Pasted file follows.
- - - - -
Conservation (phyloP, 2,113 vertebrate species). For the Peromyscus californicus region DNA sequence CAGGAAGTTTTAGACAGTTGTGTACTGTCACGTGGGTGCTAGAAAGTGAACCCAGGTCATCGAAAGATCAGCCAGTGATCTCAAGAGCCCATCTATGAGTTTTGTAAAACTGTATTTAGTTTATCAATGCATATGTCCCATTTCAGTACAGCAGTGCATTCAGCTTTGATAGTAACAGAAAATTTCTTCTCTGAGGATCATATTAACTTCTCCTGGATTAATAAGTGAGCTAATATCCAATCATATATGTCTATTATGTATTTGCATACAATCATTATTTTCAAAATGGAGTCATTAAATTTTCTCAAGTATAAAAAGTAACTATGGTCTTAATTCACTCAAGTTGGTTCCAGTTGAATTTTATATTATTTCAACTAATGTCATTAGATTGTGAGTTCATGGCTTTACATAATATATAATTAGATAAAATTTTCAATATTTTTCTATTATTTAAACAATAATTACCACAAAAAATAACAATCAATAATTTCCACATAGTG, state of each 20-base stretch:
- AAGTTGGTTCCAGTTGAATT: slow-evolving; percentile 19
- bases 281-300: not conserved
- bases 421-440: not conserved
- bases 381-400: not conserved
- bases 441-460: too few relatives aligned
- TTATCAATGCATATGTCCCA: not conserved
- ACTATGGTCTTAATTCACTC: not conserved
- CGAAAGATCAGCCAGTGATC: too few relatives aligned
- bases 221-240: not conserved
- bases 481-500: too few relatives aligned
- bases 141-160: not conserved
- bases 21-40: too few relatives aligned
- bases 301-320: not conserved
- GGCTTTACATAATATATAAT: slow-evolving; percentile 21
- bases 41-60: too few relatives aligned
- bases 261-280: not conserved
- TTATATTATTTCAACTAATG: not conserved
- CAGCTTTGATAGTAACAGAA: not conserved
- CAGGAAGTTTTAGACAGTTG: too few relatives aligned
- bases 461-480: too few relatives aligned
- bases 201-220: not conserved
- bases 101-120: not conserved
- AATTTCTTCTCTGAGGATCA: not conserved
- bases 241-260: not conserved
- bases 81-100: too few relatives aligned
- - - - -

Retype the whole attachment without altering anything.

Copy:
Conservation (phyloP, 2,113 vertebrate species). For the Peromyscus californicus region DNA sequence CAGGAAGTTTTAGACAGTTGTGTACTGTCACGTGGGTGCTAGAAAGTGAACCCAGGTCATCGAAAGATCAGCCAGTGATCTCAAGAGCCCATCTATGAGTTTTGTAAAACTGTATTTAGTTTATCAATGCATATGTCCCATTTCAGTACAGCAGTGCATTCAGCTTTGATAGTAACAGAAAATTTCTTCTCTGAGGATCATATTAACTTCTCCTGGATTAATAAGTGAGCTAATATCCAATCATATATGTCTATTATGTATTTGCATACAATCATTATTTTCAAAATGGAGTCATTAAATTTTCTCAAGTATAAAAAGTAACTATGGTCTTAATTCACTCAAGTTGGTTCCAGTTGAATTTTATATTATTTCAACTAATGTCATTAGATTGTGAGTTCATGGCTTTACATAATATATAATTAGATAAAATTTTCAATATTTTTCTATTATTTAAACAATAATTACCACAAAAAATAACAATCAATAATTTCCACATAGTG, state of each 20-base stretch:
- AAGTTGGTTCCAGTTGAATT: slow-evolving; percentile 19
- bases 281-300: not conserved
- bases 421-440: not conserved
- bases 381-400: not conserved
- bases 441-460: too few relatives aligned
- TTATCAATGCATATGTCCCA: not conserved
- ACTATGGTCTTAATTCACTC: not conserved
- CGAAAGATCAGCCAGTGATC: too few relatives aligned
- bases 221-240: not conserved
- bases 481-500: too few relatives aligned
- bases 141-160: not conserved
- bases 21-40: too few relatives aligned
- bases 301-320: not conserved
- GGCTTTACATAATATATAAT: slow-evolving; percentile 21
- bases 41-60: too few relatives aligned
- bases 261-280: not conserved
- TTATATTATTTCAACTAATG: not conserved
- CAGCTTTGATAGTAACAGAA: not conserved
- CAGGAAGTTTTAGACAGTTG: too few relatives aligned
- bases 461-480: too few relatives aligned
- bases 201-220: not conserved
- bases 101-120: not conserved
- AATTTCTTCTCTGAGGATCA: not conserved
- bases 241-260: not conserved
- bases 81-100: too few relatives aligned